The Pen Addict 100

Every day without fail – podcast on my morning commute, TV shows or movies in the afternoon. Not today. No way …not today. Today my podcast feeds were regularly refreshed, and with the episode downloaded, the afternoon commute was podcasting gold all the way.

Why the change? Well, today was a special day – The Pen Addict podcast hit episode 100, and for a podcast about pens, that is something.

Easily my all time favourite podcast – the path to which was simple: What? People write all these blogs about pens? Wait…what? There is a podcast about pens as well? Game over. Thus, my entry point – May 2012, episode 12.

As some of the international replies trickle in from my InCoWriMo efforts in February, it is a great reminder that although those within this global (yet somehow close) community love pens, we love the people holding them more. Brad Dowdy and Myke Hurley are truly two of the best, and deserve our heartfelt congratulations on reaching this milestone, having lost none of their passion or enthusiasm over the past 2 years doing the show. As much as Myke’s intro’s have been truly memorable, today’s closing remarks are worth more than all of them put together, and surely echo the sentiments of all listeners.

Did we tune in for the cool giveaways (and they are cool) from the episode? No, and most fans of the show would probably quite happily have paid to listen. It was to be part of something special, something to be celebrated. Cheers boys, and I look forward to entering the giveaway for the Karas Kustoms Spartan shield, commemorating #penaddict300.

In the mean time, I recommend heading over to Teespring and ordering a #penaddict100 limited edition, orange (of course) T-shirt. They come in F, M, B or Stub – for those with a shorter torso (or maybe just your regular sizes).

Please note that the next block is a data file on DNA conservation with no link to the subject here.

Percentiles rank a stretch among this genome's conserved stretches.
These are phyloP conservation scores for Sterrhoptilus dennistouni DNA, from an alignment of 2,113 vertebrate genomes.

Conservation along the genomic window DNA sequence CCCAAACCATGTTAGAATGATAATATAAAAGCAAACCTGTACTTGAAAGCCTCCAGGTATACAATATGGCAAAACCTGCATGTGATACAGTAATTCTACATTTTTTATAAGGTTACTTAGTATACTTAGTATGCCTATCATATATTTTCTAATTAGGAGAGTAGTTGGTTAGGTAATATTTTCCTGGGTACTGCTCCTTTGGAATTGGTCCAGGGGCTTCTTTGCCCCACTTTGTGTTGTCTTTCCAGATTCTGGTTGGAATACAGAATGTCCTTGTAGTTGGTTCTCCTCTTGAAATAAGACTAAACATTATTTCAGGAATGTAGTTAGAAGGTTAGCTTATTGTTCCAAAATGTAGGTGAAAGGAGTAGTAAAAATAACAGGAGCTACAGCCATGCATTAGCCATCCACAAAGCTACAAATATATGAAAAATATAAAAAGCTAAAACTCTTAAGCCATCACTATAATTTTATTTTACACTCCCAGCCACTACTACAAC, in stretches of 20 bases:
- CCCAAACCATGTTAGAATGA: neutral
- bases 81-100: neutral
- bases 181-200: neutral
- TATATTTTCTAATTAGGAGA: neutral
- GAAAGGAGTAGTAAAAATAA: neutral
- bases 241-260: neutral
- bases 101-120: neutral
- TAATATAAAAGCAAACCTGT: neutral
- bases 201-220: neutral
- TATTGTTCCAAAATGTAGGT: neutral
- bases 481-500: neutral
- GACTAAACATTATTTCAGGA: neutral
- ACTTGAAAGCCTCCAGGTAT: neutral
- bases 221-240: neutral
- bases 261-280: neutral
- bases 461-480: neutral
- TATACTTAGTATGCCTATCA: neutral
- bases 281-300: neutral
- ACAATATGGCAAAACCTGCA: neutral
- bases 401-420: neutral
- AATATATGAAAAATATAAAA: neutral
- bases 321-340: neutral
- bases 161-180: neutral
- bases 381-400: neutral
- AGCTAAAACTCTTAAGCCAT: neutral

A truly great show from two truly great blokes. Thanks Brad and Myke, well done.

Pen Innovation – All Done?

IMG_4386A recent episode of The Pen Addict podcast touched on innovation, with host Brad Dowdy questioning whether certain categories of the pen market had been “solved”. That is, whether innovation on particular market segments had ceased (namely your ballpoint/gel ink end of the market). As far as my thoughts are concerned on this particular topic, I think it is probably a fair question. The answer? Probably yes. Is this a bad thing? Probably no.

A knowledge base

At it’s core, the pen industry is probably no different to any other. At some level, there are “standards”, which provide an overall frame of reference (to both experts and those less so). For example, when recommending a pen better than the average 99c bulk buy office stick, many might suggest a Uni-ball Jetstream, Pilot G2 or Uni-ball Signo 207. (We could debate all day about precisely which is better, and I have previously given my thoughts on this). Another example might be the popularity of the Lamy Safari as an entry level fountain pen.

Without a certain amount of stability (some may read – lack of innovation) in these “go-to” recommendations, the pen landscape in this particular segment would be constantly shifting, and recommendations moderated: “well, you could try a Jetstream however they have recently changed the …….. so I’m not quite sure if they write the way they used to”. The “standard” or well-known frame of reference would no longer exist.

Innovation or simply variation?

How you define innovation will go a long way towards answering this question for you anyway. According to the Oxford Dictionary, to innovate, is to:

Make changes in something established, especially by introducing new methods, ideas, or products

If we are talking about better versions of the same product, new and exciting products, or simply variety in a typical segment of the market, then your answer on the innovation question will likely be different. The many variations in design, materials, nib sizes and inks available to fountain pen enthusiasts (along with after market possibilities such as converters and nib grinding) typically provide an endless array of choice for the consumer. To me, this is not necessarily innovation, simply variation, customisation, and choice, with many pen lovers going down the road of fountain pen experimentation (and often obsession), even if the starting point was gel inks and rollerballs.

Also, innovation generally occurs at the “pointy end” of an industry, and much of what is considered innovation at a manufacturing level is often concerned with better production techniques, efficiencies and overall productivity. Do these changes necessarily mean anything different for the consumer? Sometimes in the form of price point, possibly a better product, however often there may be no real discernible difference.